(3) Reducing local pollution

In addition to improving the economy by mitigating and adapting to climate change, climate policy also benefits the economy by reducing local pollution.

When powerplants burn coal or people drive gasoline-powered cars, that causes greenhouse gas emissions that affect the global climate. Alongside those global pollutants, powerplants and cars also cause local air pollution like sulfur dioxide and particulates. Those local pollutants sicken nearby residents, raise their health care costs, and diminish their productivity, with negative consequences for the whole economy.[11] Government climate policies intended to limit greenhouse gases can thus provide additional economic benefits from reducing local air pollution.

Recent economic research provides abundant examples. Air pollution reduces the productivity of factory workers,[12] results in employees working fewer hours and taking more sick days,[13] impairs adults’ cognitive performance on tests,[14] and causes investors to make worse decisions and drivers to have more car accidents.[15] Exposure to pollution during childhood, or even in utero, lowers future college attendance and earnings.[16] 

The domestic benefits from reduced local air pollution can be significant. The EPA estimates that its proposed new regulation limiting greenhouse gases from electric power plants will provide global benefits of $5.4 billion in 2030 from mitigated future climate damages.[17] But the agency projects the rule to have even larger domestic air pollution benefits inside the United States, ranging from $6.5 to $14 billion in 2030 alone.[18] Similarly, many of the IRA’s climate provisions also have local pollution benefits. One nonpartisan think tank estimated that the IRA will improve local air quality by enough that in 2030 Americans will collectively be losing 350,700 fewer workdays each year to illnesses.[19]

(4) Spurring innovation and spillovers

A fourth way that climate policy can promote growth is by backing innovative research and development (R&D). Without government support, private businesses underinvest in climate-related R&D for two main reasons.[20]

The first is the classic market failure that applies generally to all R&D. Businesses that do invest in new products or production techniques have trouble preventing competitors that do not invest from exploiting their discoveries.[21] As a consequence, many businesses underinvest. But the economy-wide benefits from R&D, including spillovers from researchers to competitors, exceed the returns to individual researchers. The gap between public and private returns is symptomatic of market failures, and a principal justification of government support for R&D of all types, not just climate-related R&D.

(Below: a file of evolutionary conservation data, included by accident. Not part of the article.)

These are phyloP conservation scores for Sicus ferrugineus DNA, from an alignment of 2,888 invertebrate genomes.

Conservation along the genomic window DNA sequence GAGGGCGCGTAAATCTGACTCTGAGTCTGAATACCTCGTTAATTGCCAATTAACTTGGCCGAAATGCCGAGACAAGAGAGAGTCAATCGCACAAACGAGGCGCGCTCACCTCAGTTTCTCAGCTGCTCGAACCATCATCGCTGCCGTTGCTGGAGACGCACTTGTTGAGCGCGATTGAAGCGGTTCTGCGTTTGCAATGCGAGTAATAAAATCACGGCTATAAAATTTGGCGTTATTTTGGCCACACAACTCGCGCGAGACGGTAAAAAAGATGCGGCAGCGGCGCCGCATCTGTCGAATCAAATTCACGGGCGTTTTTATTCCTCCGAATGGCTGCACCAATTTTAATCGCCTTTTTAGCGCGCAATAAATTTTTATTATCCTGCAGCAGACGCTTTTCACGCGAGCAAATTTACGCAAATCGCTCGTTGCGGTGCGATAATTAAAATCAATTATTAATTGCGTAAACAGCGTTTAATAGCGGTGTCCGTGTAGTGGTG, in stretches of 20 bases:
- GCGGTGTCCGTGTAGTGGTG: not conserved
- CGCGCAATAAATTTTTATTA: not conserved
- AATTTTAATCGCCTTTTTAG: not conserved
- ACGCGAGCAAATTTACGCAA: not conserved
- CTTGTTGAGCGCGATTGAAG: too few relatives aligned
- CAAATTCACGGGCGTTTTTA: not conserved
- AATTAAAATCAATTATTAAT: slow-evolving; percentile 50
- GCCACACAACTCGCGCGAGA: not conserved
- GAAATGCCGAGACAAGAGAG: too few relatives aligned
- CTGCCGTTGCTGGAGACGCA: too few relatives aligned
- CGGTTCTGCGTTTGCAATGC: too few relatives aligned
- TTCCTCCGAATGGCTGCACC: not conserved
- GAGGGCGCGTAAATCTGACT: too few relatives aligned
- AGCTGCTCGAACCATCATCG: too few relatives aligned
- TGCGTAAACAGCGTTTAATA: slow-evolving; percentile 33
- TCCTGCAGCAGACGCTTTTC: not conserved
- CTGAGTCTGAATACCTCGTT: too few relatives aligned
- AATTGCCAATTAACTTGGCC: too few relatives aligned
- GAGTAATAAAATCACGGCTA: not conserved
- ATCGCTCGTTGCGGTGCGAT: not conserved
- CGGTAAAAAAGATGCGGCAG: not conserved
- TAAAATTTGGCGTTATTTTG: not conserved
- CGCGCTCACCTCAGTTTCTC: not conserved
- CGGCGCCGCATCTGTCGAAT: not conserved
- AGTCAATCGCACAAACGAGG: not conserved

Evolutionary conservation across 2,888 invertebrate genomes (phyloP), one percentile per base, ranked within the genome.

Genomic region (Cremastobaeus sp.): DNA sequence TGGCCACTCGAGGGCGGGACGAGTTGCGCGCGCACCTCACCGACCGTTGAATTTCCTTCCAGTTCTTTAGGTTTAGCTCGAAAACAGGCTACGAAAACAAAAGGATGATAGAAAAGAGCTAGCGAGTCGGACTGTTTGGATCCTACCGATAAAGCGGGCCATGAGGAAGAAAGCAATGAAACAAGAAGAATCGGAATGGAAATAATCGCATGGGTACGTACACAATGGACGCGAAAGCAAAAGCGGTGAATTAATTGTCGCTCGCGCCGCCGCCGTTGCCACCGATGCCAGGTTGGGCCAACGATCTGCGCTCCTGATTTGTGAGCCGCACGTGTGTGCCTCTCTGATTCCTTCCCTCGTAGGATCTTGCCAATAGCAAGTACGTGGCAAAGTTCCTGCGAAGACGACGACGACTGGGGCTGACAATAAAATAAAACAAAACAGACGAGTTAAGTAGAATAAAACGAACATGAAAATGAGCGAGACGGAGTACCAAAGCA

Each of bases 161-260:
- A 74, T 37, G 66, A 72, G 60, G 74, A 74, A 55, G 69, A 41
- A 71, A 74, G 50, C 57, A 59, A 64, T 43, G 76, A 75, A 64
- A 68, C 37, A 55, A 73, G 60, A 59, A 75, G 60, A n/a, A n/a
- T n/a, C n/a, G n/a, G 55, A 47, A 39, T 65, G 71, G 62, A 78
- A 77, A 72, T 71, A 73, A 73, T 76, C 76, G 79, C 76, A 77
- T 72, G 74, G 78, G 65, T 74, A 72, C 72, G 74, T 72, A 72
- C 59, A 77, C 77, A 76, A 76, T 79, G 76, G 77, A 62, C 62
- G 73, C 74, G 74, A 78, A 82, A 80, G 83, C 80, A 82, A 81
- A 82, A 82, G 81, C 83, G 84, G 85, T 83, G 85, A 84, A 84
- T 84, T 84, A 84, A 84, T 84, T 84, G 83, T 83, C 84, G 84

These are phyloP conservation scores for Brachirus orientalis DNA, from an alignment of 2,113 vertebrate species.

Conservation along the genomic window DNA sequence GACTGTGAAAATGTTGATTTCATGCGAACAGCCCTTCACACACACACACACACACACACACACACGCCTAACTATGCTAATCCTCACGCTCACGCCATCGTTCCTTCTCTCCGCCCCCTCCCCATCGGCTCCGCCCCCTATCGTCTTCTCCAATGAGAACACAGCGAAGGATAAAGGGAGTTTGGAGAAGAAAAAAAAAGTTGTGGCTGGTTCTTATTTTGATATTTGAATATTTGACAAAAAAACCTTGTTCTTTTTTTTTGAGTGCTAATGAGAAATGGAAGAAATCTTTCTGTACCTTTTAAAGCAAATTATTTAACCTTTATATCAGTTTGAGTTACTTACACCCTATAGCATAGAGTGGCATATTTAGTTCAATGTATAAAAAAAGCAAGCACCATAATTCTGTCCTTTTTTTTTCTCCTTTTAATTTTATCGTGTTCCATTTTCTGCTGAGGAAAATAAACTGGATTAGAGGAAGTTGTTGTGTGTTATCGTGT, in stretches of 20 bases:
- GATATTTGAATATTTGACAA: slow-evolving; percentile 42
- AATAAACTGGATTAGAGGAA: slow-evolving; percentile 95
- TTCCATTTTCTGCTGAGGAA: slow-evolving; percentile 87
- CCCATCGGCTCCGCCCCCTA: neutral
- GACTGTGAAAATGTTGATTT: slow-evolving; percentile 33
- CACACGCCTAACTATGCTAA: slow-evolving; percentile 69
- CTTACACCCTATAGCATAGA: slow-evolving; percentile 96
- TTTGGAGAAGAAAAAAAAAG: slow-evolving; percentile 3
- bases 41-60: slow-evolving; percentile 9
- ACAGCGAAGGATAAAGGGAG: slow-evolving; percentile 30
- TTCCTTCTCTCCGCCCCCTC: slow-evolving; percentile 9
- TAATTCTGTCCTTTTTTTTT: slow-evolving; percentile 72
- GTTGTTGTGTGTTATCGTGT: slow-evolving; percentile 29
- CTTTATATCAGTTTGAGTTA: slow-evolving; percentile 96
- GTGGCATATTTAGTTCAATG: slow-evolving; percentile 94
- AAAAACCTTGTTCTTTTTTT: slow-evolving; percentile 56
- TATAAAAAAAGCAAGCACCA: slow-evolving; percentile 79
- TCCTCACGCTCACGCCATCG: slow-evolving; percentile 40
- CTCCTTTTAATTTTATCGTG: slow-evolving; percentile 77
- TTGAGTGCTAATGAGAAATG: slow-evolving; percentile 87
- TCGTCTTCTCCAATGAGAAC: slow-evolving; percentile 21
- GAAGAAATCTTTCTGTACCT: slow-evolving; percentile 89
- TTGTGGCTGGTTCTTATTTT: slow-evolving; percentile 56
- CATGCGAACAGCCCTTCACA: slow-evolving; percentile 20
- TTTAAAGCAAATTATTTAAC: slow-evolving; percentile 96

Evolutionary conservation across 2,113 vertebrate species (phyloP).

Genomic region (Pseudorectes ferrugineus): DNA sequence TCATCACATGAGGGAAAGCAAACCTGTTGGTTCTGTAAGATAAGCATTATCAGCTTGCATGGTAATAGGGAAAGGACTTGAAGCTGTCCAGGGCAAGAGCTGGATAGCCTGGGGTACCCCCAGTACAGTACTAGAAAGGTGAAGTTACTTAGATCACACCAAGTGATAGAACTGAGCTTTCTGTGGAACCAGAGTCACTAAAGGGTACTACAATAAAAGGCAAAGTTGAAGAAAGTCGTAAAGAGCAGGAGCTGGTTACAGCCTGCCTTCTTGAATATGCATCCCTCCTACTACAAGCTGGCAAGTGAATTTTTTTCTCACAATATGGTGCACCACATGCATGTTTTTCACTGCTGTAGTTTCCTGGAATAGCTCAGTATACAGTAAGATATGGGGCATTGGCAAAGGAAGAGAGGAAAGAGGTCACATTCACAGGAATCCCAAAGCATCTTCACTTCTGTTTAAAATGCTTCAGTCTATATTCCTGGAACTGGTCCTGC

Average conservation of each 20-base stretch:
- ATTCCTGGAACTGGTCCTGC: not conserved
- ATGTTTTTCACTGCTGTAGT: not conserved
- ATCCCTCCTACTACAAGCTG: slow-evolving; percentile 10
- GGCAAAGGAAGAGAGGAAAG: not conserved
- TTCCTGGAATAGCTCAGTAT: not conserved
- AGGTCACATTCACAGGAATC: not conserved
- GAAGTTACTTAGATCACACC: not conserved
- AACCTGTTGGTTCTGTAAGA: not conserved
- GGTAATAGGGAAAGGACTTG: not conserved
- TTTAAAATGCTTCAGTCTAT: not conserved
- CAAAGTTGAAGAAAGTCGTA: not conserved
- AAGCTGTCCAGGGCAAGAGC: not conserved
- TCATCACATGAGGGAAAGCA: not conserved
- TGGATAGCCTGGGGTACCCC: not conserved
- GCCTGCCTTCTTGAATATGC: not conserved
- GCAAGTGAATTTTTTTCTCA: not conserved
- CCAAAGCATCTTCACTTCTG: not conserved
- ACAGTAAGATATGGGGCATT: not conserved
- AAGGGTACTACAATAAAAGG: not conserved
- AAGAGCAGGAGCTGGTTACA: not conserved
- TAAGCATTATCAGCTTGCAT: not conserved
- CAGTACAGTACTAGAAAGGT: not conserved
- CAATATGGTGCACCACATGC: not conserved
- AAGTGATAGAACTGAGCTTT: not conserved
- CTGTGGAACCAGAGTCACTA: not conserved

The second reason private businesses underinvest in climate-related R&D arises from the fact that the climate benefits of mitigating climate change accrue globally, not just to the people or businesses doing the mitigation. In economics jargon, mitigation benefits are a public good. As with any public good, leaving climate R&D to market forces has led to underinvestment.

Because the private sector underinvests, for these two reasons, the economic returns to government funding for climate and energy R&D can be especially large. That return on government investment in R&D motivates President Biden’s argument for many aspects of the IRA, as well as the IIJA and especially the CHIPS Act. The policies establish new R&D programs, strengthen existing ones, and advance public-private R&D partnerships, particularly in parts of the country and in academic institutions that have seen underinvestment.

Abundant anecdotes demonstrate the enormous returns on government funding for energy R&D.[22] Decades of funding from the U.S. Department of Energy (DOE) preceded the development of hydraulic fracturing that led to the shale gas revolution and the United States becoming a net energy exporter. And DOE’s Next Generation Lighting program has similarly played a role in the development and spread of LED lights that use less power and last longer than the incandescent bulbs they are replacing, saving energy and reducing greenhouse gases.

More systematic evidence comes from the U.S. National Academies, which found that each patent filed by a DOE grant recipient leads to multiple patent filings by non-recipients.[23] And for clean-energy research in particular, Howell (2017) shows that projects funded by the U.S. Department of Energy over the past 30 years have led to more private financing, more patented innovations, and significantly higher revenue than otherwise similar projects without government backing.[24] 

In recent years, the U.S. share of GDP devoted to energy-related R&D has lagged that of many OECD countries.[25] In 2021, U.S. federal funds for energy-related R&D amounted to just 39¢ for every $1,000 of GDP. South Korea spent 42¢, Canada 52¢, Japan 57¢, and Norway $1.15.[26] Policies like the Bipartisan Infrastructure Law will help us catch up, by expanding funds for 12 existing R&D programs at the Department of Energy and standing up 60 new programs.[27]

(5) Reducing economic vulnerability to international price volatility

Finally, climate policies that promote clean energy may buffer the economy from fluctuations in fossil fuel prices. Just in the past three years, natural gas prices have quadrupled and then fallen by 50 percent,[28] causing significant swings in electricity prices.[29] And oil prices, which account for more than half of the retail price of gasoline,[30] swung from below $40 per barrel to over $130.[31]